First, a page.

The claim that academics hype their research is not news. The use of subjective or emotive words that glamorize, publicize, embellish or exaggerate results and promote the merits of studies has been noted for some time and has drawn criticism from researchers themselves. Some argue hyping practices have reached a level where objectivity has been replaced by sensationalism and manufactured excitement. By exaggerating the importance of findings, writers are seen to undermine the impartiality of science, fuel skepticism and alienate readers.
The idea that sexism in any form might be benevolent is counterintuitive – but is it genuine? That was a question explored in the paper “Benevolent Sexism and the Gender Gap in Startup Evaluation.”
Diagnosis is so important to understanding our lives and those around us that it’s often applied outside of the health setting.
The National Science Foundation’s directorates of geosciences and of social, behavioral and economic sciences, in collaboration with the National Oceanic and Atmospheric Administration are calling for proposals to create a center for catastrophic impact and risk assessment modeling related to climate change.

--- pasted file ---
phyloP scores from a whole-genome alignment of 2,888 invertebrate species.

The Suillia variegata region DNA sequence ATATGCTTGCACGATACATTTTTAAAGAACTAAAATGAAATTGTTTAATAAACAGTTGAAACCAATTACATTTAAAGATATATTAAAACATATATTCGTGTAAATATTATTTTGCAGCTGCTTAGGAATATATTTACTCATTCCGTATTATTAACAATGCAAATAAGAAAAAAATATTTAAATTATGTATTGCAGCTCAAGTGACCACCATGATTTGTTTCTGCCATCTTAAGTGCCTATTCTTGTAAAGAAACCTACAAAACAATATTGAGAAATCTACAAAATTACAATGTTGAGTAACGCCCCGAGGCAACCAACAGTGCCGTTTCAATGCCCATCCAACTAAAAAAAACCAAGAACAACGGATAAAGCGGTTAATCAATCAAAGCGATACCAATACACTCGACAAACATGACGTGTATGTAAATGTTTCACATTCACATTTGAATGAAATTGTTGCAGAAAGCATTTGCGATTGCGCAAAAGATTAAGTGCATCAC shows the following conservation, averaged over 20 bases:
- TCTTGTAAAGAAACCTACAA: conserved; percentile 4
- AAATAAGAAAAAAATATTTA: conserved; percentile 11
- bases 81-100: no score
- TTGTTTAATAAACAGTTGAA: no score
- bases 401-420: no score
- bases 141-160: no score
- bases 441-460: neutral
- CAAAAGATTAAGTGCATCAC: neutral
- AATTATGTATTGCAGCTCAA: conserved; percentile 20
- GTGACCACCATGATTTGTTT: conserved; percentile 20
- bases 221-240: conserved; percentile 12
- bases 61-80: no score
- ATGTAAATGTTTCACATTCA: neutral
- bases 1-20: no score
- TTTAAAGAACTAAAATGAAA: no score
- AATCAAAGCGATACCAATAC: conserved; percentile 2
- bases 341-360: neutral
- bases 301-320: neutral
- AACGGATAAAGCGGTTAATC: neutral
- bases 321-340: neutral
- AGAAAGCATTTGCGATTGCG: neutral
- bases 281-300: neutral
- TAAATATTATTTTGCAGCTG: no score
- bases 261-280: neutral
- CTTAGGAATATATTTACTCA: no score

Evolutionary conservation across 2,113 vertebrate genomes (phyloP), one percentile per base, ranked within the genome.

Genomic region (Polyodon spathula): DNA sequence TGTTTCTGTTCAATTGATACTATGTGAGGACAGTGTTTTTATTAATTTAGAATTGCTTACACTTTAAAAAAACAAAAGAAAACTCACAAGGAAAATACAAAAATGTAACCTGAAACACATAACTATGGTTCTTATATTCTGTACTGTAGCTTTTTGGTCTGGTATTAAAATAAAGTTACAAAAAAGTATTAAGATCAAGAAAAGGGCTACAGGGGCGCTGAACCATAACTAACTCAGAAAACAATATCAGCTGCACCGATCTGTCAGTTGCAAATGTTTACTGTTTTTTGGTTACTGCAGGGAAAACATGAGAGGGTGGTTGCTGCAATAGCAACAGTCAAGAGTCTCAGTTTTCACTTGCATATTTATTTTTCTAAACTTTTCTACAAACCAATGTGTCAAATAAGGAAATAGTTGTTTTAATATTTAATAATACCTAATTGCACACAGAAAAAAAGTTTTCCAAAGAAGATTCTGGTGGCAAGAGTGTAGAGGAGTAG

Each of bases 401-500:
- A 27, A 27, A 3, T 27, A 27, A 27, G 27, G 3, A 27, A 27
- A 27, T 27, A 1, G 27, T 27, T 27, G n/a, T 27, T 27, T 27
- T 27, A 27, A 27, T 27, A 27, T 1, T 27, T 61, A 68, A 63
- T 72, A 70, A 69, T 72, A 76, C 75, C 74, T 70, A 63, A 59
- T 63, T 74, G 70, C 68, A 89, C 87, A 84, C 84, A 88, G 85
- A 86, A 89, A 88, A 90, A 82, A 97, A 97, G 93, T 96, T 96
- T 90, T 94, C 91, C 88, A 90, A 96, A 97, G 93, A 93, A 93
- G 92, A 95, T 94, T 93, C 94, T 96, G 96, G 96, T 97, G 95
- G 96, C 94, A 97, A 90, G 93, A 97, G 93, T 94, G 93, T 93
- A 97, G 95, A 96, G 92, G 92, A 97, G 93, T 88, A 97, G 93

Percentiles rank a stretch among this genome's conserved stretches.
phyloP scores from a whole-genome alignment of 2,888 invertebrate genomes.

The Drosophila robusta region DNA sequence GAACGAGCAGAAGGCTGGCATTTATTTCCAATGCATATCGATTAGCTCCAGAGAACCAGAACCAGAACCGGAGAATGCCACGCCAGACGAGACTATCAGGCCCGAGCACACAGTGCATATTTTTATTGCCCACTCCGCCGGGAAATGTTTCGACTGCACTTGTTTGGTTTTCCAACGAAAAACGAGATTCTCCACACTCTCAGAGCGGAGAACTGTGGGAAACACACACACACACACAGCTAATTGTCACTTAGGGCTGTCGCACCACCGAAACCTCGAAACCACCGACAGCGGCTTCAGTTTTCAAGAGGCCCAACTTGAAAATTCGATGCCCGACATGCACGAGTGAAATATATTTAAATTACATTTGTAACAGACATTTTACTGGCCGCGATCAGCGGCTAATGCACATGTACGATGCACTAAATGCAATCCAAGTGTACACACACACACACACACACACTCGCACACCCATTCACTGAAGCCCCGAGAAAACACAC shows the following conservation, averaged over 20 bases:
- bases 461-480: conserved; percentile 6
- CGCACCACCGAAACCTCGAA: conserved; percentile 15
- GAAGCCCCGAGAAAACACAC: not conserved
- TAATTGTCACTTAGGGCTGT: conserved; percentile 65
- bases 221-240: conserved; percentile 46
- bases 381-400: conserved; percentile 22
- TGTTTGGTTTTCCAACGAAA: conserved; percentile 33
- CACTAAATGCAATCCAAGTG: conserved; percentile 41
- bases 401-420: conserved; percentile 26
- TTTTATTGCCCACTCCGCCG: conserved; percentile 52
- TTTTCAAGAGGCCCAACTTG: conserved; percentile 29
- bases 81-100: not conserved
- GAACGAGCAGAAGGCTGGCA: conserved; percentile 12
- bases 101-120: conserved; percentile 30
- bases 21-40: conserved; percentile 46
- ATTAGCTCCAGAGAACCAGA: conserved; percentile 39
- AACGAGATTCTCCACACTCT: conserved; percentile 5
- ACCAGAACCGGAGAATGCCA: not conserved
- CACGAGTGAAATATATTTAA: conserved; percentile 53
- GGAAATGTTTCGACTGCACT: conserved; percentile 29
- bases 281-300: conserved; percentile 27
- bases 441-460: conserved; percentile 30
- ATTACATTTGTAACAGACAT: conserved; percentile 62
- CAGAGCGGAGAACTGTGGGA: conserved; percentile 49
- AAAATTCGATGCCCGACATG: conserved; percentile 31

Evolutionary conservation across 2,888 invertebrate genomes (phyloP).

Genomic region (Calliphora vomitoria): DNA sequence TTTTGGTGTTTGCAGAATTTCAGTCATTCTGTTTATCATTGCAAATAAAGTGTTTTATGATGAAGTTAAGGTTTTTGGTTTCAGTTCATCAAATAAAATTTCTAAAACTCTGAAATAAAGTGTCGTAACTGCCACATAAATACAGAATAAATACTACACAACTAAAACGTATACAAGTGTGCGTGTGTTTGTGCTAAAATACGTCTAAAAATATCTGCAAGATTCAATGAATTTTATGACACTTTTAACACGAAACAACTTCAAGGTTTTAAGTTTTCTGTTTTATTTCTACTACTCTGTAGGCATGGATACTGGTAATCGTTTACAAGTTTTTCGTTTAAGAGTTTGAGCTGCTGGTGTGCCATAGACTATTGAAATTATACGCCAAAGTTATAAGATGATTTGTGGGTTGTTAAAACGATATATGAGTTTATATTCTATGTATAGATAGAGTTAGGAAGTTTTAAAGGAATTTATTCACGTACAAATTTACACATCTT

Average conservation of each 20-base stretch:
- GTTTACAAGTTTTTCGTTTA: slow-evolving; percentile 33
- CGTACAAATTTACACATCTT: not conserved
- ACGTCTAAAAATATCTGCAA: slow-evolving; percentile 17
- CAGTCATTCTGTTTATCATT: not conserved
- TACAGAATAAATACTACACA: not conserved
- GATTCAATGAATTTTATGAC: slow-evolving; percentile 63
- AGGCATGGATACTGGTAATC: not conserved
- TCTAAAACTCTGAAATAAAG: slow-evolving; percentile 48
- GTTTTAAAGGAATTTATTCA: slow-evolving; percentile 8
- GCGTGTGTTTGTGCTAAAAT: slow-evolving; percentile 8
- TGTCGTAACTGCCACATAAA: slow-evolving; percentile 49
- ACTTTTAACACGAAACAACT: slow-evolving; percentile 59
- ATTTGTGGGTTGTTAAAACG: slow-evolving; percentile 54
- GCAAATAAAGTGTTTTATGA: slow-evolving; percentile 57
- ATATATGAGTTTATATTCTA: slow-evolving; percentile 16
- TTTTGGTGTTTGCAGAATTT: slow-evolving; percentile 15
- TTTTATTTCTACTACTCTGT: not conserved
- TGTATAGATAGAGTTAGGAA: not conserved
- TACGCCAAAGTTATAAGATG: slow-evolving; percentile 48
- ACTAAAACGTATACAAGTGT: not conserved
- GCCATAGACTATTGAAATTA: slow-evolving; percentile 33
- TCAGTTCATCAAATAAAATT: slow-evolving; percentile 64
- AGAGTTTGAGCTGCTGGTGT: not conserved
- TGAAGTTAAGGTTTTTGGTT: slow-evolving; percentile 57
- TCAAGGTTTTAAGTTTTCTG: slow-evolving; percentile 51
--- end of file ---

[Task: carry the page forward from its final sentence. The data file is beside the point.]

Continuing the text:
‘People Are Going to Seek the Things That Are Kept From Them’: An Interview with Danian Darrell Jerry
Danian Darrell Jerry is the co-editor, with Walter Greason, of a just-released book, Illmatic Consequences: The Clapback to Opponents of ‘Critical Race Theory’. […]
Between the 1780s and 1930s, more than 80 emancipations from slavery occurred, from Pennsylvania in 1780 to Sierra Leone in 1936.
As a math professor who teaches students to use data to make informed decisions, I am familiar with common mistakes people make when dealing with numbers. The Dunning-Kruger effect is the idea that the least skilled people overestimate their abilities more than anyone else. This sounds convincing on the surface and makes for excellent comedy. But in a recent paper, my colleagues and I suggest that the mathematical approach used to show this effect may be incorrect.
Economist William E. Spriggs, an educator, racial justice advocate and public sector leader whose work saw him operate at the highest levels of American policymaking, died June 6.